PAT KEANE: Mullins’ utter domination shows no signs of abating
Willie Mullins is currently dominating Irish National Hunt racing in a manner not seen since the days of the late Tom Dreaper.
By Pat Keane: The Voice of Racing
The statistics tell the full story and emphasise what a stranglehold the champion trainer has on the game in this country.
He now has 137 winners to his credit, with Noel Meade the next best on 44. After Meade come Dessie Hughes (39), Gordon Elliott (36) and Tony Martin (28). Added together their combined total only comes to ten more than Mullins.
The prize money won by Mullins inmates is quite staggering, standing at €2.1m, and with the most lucrative part of the season yet to arrive.
That is put in perspective when you consider the leading trainer in England, Paul Nicholls, has about £1.347m to his credit.
Mullins’ total is only just below what the next four in the table, on money won, Elliott, Hughes, Meade and Jessica Harrington, have managed between them.
Mullins has simply left the rest trailing miles behind and there is every reason to believe the gap will get wider, rather than be bridged by any of his opponents any time soon.
He already has a wealth of talent at his disposal and when you see him buying promising bumper horses, Moyle Park and Totally Dominant, at Cheltenham last Saturday night then that hardly indicates here is a man who will be taking his foot off the pedal at some stage in the near future.
Look through Irish possibilities for Cheltenham and you’ll struggle to come up with more than a handful of non-Mullins runners who are capable of delivering.
I landed on Jezki, Rule The World, Flemenstar and Salsify, we do have lots of options for the bumper, but there aren’t too many more.
Then glance at what Mullins has to offer and it is quite extraordinary, starting with Hurricane Fly (Champion Hurdle) and Sir Des Champs (Gold Cup).
But it is in the novice hurdle department where he seems to have almost an embarrassment of riches.
And his plans for those races are already more or less decided, which in itself is quite surprising for horses from this quarter.
It is Un Atout (Supreme Novices’), Port Alexandre (Neptune) and Ballycasey (Albert Bartlett).
He has a number of options in the Triumph, led by Blood Cotil and Dikali, and there’s Quevega, who will attempt a spectacular five-timer in the Mares’ Hurdle.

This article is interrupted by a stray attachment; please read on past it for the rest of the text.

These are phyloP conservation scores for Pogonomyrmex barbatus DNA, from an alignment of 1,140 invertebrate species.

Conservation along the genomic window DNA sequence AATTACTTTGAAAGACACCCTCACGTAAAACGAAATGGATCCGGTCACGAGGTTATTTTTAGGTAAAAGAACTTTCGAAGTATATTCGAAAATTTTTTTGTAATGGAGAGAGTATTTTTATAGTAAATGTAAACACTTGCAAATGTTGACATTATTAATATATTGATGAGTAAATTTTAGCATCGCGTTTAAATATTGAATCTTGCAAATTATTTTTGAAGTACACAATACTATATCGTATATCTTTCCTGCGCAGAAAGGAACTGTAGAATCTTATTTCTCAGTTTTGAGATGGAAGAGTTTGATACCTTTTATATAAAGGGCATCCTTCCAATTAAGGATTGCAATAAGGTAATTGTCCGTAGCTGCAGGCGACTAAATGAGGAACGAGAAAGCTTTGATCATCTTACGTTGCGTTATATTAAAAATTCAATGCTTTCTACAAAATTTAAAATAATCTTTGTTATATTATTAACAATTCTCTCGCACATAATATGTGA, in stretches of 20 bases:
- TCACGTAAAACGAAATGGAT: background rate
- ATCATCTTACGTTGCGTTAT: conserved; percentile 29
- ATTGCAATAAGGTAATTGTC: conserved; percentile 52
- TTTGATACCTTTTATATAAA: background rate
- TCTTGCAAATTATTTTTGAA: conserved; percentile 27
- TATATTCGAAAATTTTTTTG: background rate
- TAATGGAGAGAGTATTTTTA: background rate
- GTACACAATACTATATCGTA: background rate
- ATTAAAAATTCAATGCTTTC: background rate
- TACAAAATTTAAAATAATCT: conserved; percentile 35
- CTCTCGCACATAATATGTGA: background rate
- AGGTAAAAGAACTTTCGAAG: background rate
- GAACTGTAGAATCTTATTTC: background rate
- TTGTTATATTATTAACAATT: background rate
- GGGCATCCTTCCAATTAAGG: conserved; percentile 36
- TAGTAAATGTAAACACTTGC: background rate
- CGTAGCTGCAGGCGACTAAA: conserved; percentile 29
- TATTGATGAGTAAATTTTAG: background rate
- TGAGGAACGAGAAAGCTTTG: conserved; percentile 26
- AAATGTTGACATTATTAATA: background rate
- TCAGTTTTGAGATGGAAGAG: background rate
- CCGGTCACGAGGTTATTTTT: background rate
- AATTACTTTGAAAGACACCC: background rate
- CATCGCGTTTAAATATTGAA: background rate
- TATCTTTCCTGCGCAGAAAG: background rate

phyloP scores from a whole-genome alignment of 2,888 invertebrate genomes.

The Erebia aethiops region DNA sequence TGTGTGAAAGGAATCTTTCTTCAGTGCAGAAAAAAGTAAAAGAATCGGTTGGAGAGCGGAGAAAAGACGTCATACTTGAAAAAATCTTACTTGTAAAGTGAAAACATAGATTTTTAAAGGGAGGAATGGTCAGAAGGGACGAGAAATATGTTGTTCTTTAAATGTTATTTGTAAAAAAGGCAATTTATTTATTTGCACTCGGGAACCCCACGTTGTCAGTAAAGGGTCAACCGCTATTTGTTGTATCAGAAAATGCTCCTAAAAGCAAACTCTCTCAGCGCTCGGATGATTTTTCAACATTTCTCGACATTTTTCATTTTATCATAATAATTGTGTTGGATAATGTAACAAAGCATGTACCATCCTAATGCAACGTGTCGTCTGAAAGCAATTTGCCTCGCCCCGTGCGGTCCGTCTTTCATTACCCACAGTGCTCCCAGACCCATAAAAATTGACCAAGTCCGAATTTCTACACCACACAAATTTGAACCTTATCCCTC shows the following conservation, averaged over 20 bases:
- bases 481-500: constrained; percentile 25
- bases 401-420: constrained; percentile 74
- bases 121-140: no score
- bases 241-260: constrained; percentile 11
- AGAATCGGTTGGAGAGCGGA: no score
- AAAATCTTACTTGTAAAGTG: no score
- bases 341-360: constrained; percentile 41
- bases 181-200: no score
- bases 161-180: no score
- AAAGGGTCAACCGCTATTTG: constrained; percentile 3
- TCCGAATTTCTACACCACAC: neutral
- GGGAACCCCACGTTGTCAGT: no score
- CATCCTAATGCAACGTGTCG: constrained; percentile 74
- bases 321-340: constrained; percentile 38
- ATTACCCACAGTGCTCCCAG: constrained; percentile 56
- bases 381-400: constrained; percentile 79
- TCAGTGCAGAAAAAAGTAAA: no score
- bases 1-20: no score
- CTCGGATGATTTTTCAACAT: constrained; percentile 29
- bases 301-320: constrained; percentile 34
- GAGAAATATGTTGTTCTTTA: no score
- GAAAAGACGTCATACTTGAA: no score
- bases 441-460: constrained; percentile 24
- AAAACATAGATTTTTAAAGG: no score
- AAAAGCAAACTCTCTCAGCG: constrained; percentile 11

There will be lots of others, of course, with Aupcharlie (Jewson), surely well worth a mention in his own right.
Looking back at Leopardstown last Sunday
, you would have to say the attendance was most disappointing.
It was down from 7,029 the previous year to 5,753, a drop of almost 1,300, and that is rather worrying.
I know management was blaming the poor weather, but it wasn’t poor for the early part of the meeting and there were more factors than that at work.
The main reason has to be the lack of money in people’s pockets, with Christmas still fresh enough in the memory.
As well as that Sunday’s card left plenty to be desired for the average punter. There was nothing wrong with the actual programme of races, it was just the way it worked out.
The best contests were, arguably, the first four on the card and they were, literally, of no use to the vast majority.
Urano went off at 1-2 in the opener, followed by Zuzka (2-5) Pont Alexandre (4-7) and Hurricane Fly (1-6).
Punters were more than aware from the night before that all four were sure to go off at short odds and so there was no great incentive to go racing.
Hurricane Fly was very good and there is little doubt Willie Mullins believes him more than capable of regaining the Champion Hurdle.
Ruby Walsh continues to play his cards close to this chest, Paul Nicholls will obviously be hoping he sides with Zarkandar, but you don’t need to be Einstein to work out which way he will jump if both horses face the starter.
Pont Alexandre was superb in winning a Grade 2 by 11 lengths, but one’s immediate reaction was that he was most effective on heavy ground.
But Mullins was having none of that theory afterwards, informing the press he needs good ground. It was a view with which Walsh did not disagree.
Both his successes in Ireland have been in testing conditions, but his only outing in France tells us a bit more about the horse.
In May of last year, at Cholet, he made a winning debut over flights, when scoring by five lengths. The ground was described as good to soft.
I thought Mullins unveiled yet another very promising young horse in Sizing Chile in the bumper.
He was light in the market, certainly uneasy on Betfair, but stuck to his task in good style to chase home easy winner Blackmail.
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